If the world is wide and spinning. You could
get a glass, highball, lowball, or rocks.
Pick it up. Look through it. See your future.
Fill it with tequila, the silver. Now take a sip,
breathe, and do not feel in every breath
there must be virtue, virtue is in no way expected
at this time. Now, go ‘head—down the rest!
If daylight, go outside, feel the sun—the rays
of our medium-sized star—feel the intensity of
that star power! Know, this has been felt by all
who’ve been here, by all who are, by all who
will—and with what you’ve seen, you know
the rest. If night, get closer to the sky, stand
on your tiptoes, bring the tip-top of your head
closer to the multitude of stars, do not climb up
on a roof! Use your open eyes for what they’re good
for. Know, that for those few who have gotten closer
to those stars, millions upon millions upon millions
plus one, (in body) have not come any closer
to those mysteries, flickering, than you are now.
And that for those who have put in a lifetime
of work, of erudition, took the tests, did the math,
and subjected their brittle bones and squishy entrails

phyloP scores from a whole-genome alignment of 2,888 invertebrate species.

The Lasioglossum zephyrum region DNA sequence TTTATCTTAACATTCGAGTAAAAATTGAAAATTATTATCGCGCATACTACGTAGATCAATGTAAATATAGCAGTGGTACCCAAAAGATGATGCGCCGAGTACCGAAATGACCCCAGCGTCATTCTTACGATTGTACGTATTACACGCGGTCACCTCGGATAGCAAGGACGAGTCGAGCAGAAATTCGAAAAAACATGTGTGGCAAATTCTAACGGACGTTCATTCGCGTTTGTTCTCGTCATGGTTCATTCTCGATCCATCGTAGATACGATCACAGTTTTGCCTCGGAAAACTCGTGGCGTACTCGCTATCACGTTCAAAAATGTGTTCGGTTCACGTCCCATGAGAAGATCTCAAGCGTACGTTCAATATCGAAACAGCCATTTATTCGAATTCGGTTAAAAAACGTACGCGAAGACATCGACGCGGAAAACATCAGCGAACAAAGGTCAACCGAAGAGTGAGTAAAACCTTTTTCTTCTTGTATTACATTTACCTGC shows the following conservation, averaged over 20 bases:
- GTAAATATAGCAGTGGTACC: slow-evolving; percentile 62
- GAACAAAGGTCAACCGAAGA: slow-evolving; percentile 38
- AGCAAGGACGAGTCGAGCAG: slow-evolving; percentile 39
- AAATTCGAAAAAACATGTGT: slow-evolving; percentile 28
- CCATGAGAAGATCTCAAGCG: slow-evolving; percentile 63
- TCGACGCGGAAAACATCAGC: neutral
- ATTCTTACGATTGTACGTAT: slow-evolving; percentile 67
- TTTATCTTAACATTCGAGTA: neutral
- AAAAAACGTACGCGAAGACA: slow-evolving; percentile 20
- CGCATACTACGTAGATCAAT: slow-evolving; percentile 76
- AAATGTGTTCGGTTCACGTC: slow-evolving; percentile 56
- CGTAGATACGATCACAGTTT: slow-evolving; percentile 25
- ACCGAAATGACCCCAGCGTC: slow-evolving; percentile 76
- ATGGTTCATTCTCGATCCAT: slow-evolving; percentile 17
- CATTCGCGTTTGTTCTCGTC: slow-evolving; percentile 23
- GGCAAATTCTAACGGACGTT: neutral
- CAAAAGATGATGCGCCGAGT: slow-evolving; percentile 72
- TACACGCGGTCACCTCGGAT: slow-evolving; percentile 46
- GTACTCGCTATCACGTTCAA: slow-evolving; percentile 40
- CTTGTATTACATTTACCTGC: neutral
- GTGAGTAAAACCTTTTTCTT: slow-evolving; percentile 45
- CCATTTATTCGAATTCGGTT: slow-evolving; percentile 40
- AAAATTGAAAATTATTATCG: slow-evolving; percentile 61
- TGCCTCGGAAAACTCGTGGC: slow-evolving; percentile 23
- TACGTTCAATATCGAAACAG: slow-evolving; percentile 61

to mach-23—through that effort—they got closer
to the stars only by an eyelash, in relative distance.
But ignore “the facts,” but ignore “the clock,”
go back inside, and fill your glass halfway,
not with wine, no beer—only the good stuff—
the happy stuff, more tequila! Take a sip.
This could be life? Hot on the tongue, the throat,
in the chest, burning as the clear goes down.
Eric Pierzchala teaches Humanities, is a former professional baseball player, and teaches chess to children. Eric holds an MFA in poetry from Murray State University. His poems have recently appeared in: Plain Spoke, The 2018 Surrealist/Outsider Anthologie, Rue Scribe, Cathexis Northwest Press, The Stirling Spoon, and The International Anthology on Paradoxism.